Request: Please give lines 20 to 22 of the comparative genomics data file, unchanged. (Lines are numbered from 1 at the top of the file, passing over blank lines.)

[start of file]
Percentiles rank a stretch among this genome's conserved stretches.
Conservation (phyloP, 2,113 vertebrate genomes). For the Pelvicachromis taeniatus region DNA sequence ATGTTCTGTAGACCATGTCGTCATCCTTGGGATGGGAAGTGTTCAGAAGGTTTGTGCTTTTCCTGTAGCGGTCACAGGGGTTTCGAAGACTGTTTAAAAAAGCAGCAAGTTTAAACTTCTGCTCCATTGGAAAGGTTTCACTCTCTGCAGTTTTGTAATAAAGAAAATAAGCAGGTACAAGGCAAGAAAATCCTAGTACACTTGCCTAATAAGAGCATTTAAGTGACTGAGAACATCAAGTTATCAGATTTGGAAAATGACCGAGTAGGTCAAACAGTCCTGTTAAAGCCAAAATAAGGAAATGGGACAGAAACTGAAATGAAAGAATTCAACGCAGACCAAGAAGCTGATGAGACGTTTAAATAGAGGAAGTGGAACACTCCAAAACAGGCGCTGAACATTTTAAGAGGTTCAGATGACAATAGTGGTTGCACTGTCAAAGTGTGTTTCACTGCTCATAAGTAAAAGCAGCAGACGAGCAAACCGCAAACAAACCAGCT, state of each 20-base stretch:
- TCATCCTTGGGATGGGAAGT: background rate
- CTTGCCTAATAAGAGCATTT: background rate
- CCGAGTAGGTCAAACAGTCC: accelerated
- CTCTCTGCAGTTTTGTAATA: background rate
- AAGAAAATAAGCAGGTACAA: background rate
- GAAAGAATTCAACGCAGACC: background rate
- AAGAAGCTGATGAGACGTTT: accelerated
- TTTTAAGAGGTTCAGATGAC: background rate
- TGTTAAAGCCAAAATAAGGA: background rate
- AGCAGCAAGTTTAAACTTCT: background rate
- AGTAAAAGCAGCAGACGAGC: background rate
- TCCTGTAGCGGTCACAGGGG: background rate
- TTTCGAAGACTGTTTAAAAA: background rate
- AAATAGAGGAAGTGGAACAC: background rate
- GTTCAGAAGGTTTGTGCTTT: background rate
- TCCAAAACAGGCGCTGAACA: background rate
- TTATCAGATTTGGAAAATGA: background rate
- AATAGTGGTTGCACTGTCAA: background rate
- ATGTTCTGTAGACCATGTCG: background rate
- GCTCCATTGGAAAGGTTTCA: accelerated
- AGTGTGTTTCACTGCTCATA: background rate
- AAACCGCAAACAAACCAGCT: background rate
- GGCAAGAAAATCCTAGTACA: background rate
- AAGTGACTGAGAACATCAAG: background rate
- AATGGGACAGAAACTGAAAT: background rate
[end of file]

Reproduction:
- AATAGTGGTTGCACTGTCAA: background rate
- ATGTTCTGTAGACCATGTCG: background rate
- GCTCCATTGGAAAGGTTTCA: accelerated